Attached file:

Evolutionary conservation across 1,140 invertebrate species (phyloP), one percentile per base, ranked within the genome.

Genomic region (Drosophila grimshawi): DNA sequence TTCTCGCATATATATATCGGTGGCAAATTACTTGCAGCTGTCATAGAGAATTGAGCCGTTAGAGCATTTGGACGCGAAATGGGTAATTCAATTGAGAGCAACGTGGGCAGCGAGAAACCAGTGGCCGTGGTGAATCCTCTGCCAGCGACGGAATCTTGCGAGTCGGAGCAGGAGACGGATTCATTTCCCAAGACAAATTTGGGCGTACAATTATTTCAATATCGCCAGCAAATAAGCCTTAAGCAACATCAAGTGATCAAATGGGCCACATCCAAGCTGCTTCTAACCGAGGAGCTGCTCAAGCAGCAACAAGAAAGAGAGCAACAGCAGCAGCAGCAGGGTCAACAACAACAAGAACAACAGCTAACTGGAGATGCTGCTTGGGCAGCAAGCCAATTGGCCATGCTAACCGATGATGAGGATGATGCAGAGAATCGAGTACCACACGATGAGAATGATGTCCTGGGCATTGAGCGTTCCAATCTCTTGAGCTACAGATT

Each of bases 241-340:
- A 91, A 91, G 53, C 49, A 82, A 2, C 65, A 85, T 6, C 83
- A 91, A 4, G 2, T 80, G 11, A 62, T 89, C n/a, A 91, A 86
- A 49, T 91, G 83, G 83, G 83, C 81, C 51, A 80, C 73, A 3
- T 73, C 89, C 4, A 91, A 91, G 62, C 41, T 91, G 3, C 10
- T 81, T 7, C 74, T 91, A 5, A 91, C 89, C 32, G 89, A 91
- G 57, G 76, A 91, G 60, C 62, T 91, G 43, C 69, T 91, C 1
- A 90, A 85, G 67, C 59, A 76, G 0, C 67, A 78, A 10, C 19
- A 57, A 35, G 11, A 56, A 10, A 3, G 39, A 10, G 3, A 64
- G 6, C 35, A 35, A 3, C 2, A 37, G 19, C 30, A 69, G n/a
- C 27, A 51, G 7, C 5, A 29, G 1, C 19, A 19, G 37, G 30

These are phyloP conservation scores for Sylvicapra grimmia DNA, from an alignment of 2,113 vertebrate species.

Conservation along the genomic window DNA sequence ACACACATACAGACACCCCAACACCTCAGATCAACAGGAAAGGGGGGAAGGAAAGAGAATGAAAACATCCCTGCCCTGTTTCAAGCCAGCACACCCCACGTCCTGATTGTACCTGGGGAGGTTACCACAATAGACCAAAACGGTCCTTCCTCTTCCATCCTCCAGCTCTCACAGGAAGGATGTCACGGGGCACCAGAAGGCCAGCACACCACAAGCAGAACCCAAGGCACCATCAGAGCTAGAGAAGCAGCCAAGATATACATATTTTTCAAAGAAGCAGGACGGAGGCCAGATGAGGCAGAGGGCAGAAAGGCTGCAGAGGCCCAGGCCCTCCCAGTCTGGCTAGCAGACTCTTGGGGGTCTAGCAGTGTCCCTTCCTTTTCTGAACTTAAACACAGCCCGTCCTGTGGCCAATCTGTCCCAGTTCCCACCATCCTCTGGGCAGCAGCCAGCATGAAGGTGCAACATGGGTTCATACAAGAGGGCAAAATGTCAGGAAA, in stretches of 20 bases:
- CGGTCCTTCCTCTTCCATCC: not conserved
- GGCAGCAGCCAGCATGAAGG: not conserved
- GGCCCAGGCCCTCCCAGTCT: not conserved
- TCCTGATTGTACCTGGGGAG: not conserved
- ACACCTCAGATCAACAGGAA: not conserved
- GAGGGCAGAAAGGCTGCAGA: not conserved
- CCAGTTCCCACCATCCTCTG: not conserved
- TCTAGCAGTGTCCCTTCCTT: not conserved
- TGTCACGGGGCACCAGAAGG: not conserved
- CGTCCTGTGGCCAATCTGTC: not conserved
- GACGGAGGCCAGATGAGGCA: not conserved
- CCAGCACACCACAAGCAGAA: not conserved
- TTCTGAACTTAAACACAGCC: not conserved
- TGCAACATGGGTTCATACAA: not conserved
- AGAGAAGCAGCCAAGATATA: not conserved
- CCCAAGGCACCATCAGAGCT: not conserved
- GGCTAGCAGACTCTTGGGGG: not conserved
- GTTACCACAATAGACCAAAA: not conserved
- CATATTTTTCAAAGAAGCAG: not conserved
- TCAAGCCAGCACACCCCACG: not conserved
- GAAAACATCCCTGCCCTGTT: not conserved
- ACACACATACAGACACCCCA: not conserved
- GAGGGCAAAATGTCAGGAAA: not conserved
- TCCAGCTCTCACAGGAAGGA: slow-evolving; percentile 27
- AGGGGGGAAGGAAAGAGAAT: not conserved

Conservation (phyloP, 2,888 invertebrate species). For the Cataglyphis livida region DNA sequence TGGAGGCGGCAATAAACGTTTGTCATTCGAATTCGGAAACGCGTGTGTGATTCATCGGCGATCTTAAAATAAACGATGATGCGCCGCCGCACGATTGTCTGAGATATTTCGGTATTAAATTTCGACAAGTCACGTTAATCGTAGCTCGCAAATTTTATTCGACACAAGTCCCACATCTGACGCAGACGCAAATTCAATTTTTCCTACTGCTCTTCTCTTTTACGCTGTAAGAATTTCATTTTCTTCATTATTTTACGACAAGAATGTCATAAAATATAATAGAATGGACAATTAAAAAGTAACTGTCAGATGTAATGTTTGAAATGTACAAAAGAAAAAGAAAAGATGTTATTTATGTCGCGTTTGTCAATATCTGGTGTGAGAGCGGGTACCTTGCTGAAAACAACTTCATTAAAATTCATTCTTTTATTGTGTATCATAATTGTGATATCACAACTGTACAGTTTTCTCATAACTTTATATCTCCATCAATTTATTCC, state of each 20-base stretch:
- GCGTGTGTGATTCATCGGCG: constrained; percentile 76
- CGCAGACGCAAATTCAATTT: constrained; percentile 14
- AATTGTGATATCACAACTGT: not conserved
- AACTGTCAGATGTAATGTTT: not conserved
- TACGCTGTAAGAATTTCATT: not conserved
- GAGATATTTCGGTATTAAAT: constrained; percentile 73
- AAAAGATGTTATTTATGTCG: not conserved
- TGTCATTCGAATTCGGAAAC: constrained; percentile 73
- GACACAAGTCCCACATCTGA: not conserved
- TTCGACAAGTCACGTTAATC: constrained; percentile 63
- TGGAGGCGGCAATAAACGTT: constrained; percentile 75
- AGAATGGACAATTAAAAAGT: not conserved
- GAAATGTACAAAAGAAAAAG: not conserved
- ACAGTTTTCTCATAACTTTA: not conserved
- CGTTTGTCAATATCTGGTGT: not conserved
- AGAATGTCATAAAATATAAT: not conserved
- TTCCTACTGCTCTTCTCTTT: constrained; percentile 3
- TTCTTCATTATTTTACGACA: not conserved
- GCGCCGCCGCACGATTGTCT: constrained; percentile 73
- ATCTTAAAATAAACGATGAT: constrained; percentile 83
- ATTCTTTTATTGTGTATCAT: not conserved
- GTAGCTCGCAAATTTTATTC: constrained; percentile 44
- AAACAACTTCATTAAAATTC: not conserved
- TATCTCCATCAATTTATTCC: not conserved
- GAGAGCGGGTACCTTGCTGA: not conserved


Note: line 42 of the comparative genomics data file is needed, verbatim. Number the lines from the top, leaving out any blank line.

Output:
- GCGTGTGTGATTCATCGGCG: constrained; percentile 76